One of the interesting things about audio is that it’s easy to pinpoint how a bad performance affected your feeling of the novel, yet it’s not always as easy with a great performance. How much of my love for Doctor Sleep comes from Stephen King’s ability to tell a wonderful story and affect me on a personal level, and how much came from Will Patton’s amazing performance? In the end, I don’t think the answer is that important. In audio, sometimes the symbiosis between text and performance is so intermingled, it does a disservice to try to separate them out. As audiobook reviewers, we often talk about how a narrator’s performance can elevate the text, but less frequently we mention how the author’s words can elevate a narrator. I think Doctor Sleep may have been about as perfect a symbiosis between prose and performance that I have experienced in a long time. Will Patton’s performance was breathtakingly brilliant. His reading of Doctor Sleep will easily find its way into the pantheon of all time great audiobook performances, in my opinion. With a simple pause, or peculiar emphasis, Patton brings King’s words to full life. King will often use italicize and other tricks in his print texts that doesn’t always translate into audio, but Patton let you hear each word as it was intended in ways that even King may not have realized he intended them. Doctor Sleep is an audiobook that will linger with me for a long time, a wonderful and moving story combined with one of the favorite narrator performances of all time. Doctor Sleep is a prime example of just how special the medium can be.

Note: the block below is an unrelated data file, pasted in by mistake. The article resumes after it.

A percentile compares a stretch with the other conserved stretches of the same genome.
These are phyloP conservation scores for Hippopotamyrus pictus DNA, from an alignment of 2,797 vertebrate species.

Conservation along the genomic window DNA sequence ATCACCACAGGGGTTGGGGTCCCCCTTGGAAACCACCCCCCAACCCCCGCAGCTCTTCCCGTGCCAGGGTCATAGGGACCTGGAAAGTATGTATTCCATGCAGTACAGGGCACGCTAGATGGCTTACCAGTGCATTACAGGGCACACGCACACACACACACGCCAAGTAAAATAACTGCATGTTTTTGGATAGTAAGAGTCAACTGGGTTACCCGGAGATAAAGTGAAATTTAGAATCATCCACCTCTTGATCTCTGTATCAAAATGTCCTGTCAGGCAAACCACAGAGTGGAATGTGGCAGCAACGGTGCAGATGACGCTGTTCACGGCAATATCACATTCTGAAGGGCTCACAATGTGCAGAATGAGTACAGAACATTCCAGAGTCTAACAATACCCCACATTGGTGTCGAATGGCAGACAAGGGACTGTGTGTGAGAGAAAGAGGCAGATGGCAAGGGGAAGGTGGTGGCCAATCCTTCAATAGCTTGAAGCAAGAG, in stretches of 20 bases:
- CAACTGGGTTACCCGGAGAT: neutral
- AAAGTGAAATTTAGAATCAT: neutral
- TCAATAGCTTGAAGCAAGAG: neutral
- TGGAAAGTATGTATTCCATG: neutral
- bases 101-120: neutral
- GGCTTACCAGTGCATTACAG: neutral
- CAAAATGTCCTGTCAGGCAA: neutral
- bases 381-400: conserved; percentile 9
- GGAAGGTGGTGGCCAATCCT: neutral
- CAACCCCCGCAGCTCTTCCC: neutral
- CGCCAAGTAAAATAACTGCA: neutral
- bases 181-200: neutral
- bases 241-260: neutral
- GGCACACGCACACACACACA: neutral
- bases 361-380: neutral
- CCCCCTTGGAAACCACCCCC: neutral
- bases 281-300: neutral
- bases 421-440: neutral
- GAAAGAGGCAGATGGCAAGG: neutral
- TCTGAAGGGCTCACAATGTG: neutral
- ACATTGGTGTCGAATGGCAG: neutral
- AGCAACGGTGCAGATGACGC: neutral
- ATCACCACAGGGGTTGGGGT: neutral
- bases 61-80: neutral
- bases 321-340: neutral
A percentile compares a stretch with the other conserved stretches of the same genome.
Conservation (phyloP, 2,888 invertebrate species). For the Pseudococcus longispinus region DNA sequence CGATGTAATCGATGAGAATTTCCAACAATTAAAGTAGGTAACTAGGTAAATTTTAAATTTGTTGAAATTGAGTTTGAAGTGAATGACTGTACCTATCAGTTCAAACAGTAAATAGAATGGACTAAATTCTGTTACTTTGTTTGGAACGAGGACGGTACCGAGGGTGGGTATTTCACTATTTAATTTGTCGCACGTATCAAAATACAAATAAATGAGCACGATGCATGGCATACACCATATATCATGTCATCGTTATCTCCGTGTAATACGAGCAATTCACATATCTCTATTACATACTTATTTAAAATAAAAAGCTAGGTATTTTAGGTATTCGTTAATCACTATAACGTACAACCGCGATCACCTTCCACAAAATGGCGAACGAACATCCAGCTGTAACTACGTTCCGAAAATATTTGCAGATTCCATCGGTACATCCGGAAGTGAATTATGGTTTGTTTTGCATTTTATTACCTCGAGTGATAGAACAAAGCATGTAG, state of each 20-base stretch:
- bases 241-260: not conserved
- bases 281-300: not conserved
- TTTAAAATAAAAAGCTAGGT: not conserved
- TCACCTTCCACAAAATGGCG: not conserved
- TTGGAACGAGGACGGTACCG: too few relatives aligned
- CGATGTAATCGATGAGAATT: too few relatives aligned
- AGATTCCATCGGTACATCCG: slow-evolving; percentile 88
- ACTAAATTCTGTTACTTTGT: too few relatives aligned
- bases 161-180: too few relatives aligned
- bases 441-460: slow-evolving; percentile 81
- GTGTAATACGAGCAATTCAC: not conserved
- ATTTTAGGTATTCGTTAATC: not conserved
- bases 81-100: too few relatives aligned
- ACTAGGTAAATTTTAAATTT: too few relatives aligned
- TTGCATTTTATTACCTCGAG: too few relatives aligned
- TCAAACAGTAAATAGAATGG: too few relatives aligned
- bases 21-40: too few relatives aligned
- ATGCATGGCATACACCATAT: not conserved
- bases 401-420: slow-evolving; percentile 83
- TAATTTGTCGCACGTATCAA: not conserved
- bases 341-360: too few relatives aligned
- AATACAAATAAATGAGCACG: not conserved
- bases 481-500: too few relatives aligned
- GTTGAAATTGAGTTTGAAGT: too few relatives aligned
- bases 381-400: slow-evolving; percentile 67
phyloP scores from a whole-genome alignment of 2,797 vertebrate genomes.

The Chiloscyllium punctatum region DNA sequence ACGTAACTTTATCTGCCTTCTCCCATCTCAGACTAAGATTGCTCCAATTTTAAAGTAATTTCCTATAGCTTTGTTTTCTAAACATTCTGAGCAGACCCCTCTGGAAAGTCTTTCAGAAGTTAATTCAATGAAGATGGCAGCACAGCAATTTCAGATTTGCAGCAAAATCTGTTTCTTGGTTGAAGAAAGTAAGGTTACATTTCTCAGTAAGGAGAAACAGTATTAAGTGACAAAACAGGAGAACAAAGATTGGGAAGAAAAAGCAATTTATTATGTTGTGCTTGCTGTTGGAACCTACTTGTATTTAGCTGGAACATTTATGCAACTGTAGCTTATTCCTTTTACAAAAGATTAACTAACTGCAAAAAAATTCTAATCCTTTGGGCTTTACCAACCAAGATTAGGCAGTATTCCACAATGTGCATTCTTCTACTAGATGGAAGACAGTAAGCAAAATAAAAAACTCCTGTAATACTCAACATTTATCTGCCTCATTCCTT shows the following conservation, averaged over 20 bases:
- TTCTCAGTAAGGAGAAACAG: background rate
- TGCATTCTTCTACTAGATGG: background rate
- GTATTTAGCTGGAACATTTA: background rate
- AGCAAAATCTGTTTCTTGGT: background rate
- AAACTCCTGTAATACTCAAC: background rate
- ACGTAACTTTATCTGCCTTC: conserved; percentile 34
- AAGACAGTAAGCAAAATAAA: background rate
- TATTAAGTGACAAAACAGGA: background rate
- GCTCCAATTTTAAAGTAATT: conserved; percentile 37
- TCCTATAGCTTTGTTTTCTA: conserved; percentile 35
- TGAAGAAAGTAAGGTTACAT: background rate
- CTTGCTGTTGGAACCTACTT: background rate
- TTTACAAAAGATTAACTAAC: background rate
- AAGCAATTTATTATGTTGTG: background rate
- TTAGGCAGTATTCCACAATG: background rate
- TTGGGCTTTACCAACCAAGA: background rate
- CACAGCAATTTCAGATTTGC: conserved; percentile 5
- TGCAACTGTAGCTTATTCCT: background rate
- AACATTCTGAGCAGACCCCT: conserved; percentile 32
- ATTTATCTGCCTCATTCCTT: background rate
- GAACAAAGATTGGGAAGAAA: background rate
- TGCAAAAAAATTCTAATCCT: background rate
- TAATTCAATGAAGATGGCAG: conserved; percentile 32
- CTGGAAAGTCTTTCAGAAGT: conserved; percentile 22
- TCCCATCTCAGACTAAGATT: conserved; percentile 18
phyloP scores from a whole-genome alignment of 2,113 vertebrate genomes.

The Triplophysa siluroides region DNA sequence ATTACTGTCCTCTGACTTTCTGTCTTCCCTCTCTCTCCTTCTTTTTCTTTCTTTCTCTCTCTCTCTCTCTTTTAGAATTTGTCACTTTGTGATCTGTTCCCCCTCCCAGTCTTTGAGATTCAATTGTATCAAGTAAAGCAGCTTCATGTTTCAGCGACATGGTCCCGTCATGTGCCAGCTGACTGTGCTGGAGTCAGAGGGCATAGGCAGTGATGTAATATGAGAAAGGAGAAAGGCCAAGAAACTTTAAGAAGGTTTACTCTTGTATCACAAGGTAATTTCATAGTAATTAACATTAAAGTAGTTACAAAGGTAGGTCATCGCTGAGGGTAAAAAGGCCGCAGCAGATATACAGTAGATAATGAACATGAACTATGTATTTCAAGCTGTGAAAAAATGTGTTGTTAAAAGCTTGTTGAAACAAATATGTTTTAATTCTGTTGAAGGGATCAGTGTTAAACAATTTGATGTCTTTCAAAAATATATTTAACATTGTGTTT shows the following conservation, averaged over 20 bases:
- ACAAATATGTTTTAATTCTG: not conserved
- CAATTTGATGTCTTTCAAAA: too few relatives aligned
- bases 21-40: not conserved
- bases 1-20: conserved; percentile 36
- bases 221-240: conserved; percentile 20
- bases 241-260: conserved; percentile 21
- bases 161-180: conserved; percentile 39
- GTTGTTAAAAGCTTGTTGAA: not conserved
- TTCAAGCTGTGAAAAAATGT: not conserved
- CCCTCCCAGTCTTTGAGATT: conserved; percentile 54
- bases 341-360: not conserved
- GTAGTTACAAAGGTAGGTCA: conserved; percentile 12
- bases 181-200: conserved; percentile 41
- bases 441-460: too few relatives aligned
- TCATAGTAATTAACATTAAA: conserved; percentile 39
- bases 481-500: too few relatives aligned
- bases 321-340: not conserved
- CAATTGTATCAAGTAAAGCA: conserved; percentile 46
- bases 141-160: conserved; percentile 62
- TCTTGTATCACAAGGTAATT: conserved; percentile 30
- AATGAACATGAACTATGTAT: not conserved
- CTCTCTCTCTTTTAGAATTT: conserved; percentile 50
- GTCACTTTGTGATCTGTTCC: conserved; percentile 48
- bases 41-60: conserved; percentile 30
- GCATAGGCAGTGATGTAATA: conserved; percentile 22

Thanks to Simon & Schuster Audio for providing me with a copy of this title for review.